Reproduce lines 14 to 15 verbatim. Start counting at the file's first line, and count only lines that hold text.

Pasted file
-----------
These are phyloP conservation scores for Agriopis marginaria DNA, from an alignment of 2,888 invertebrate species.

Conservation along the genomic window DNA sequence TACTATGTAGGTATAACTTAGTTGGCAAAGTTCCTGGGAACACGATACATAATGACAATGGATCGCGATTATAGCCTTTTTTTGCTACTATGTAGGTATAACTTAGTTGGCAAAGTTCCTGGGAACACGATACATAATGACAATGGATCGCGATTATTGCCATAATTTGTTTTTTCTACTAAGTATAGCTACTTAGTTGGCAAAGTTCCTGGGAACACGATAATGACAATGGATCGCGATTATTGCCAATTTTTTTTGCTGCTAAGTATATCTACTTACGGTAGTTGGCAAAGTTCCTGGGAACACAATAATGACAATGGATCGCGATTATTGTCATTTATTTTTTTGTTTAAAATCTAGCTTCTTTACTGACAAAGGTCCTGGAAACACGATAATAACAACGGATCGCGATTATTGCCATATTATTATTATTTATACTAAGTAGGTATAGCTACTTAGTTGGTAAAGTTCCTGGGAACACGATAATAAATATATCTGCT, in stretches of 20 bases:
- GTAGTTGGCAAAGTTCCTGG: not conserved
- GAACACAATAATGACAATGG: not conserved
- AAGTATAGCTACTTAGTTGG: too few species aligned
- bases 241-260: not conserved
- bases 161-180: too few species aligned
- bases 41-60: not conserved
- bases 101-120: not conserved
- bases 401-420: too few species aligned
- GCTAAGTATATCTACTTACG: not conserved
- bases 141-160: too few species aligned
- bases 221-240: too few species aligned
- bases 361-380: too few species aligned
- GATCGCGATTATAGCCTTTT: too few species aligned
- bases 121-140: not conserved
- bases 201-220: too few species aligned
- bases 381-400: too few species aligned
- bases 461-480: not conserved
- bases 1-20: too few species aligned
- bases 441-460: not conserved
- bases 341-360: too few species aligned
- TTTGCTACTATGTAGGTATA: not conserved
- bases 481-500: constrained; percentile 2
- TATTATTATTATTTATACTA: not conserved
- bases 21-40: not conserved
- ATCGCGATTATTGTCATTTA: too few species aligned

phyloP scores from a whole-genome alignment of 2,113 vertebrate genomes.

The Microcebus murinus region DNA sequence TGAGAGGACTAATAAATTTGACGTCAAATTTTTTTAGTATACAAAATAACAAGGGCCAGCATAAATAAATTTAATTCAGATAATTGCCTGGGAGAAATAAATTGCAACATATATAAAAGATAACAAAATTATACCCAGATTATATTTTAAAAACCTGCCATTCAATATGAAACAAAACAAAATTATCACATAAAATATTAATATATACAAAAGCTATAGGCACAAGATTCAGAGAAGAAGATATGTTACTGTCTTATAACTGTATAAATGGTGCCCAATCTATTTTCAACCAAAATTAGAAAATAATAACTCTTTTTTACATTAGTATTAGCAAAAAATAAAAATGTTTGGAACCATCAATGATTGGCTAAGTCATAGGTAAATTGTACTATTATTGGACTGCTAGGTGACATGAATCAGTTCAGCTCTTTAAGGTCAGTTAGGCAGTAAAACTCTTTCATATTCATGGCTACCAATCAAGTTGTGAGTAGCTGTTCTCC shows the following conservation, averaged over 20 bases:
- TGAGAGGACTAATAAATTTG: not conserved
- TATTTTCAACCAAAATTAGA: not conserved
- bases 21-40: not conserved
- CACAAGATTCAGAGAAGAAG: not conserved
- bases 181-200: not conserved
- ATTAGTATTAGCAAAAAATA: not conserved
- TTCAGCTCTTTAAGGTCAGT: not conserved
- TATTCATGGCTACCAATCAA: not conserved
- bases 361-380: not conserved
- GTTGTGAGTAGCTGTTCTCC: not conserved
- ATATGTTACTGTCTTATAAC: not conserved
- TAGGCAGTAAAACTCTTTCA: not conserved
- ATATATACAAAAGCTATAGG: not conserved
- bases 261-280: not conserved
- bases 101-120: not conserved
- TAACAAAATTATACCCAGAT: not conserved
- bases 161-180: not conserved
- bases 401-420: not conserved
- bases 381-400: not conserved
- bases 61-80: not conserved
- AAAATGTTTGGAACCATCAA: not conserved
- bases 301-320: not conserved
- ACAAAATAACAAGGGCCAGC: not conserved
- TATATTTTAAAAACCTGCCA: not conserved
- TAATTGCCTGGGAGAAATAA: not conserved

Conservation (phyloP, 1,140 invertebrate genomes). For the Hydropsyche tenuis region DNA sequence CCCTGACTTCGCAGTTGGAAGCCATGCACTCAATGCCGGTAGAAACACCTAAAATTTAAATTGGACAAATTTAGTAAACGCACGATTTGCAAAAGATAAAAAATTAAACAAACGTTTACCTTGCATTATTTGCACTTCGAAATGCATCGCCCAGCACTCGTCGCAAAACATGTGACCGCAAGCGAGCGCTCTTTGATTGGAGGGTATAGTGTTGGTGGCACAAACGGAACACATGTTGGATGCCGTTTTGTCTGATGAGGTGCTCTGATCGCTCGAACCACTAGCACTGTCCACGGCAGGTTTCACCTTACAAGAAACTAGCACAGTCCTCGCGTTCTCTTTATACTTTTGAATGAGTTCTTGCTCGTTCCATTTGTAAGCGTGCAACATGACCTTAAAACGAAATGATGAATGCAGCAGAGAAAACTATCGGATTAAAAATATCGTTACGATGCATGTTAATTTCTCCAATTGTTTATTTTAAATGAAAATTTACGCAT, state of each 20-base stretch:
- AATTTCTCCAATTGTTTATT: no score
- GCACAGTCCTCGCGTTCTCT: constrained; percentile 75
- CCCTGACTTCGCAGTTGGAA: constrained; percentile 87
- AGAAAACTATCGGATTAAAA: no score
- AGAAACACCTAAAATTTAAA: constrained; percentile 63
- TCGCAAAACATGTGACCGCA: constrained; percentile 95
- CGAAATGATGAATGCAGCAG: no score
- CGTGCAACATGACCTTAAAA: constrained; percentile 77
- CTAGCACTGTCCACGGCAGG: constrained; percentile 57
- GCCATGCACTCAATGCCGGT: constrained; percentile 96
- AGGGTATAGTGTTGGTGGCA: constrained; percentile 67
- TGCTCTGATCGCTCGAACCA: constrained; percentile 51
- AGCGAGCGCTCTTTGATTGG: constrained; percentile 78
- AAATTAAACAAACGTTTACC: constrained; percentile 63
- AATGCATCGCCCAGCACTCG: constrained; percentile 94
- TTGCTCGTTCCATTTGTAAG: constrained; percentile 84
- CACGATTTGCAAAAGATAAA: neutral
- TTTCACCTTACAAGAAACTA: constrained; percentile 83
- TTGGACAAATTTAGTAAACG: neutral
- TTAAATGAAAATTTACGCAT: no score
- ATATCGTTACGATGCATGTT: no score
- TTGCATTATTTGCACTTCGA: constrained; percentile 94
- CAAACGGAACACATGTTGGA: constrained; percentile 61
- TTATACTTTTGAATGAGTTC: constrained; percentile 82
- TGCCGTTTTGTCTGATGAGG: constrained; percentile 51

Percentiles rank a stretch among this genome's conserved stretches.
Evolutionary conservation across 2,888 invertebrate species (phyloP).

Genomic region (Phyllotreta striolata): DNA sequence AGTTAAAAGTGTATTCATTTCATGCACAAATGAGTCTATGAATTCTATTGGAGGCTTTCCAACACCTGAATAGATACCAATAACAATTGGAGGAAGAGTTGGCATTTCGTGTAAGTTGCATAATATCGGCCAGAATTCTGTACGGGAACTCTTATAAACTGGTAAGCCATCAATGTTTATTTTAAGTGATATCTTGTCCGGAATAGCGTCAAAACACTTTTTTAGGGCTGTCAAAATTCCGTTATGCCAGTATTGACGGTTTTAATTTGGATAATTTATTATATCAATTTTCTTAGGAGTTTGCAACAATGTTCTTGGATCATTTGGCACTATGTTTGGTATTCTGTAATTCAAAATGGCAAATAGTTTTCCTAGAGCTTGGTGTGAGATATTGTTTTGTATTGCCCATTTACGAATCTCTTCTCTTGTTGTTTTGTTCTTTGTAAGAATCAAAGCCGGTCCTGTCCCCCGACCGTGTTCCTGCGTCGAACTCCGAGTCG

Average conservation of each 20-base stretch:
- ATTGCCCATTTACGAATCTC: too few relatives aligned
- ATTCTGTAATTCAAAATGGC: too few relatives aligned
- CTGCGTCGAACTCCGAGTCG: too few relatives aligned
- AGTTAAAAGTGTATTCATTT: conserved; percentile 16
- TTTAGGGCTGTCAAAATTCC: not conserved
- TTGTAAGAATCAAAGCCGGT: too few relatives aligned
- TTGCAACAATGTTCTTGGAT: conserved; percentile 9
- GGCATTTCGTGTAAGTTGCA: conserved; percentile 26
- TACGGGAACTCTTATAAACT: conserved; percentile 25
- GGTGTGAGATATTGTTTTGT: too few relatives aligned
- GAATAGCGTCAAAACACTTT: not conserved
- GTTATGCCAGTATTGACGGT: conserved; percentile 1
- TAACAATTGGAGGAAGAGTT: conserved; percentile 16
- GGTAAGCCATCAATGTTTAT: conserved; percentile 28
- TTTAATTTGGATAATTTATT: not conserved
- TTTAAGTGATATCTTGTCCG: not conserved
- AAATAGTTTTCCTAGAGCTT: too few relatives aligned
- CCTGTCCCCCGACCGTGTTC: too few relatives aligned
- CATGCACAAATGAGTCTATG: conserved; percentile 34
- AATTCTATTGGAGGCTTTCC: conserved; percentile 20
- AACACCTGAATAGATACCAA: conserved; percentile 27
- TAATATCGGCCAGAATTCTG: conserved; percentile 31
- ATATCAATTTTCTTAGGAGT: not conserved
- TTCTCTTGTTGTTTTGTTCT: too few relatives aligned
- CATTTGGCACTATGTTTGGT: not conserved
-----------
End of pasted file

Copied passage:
- bases 361-380: too few species aligned
- GATCGCGATTATAGCCTTTT: too few species aligned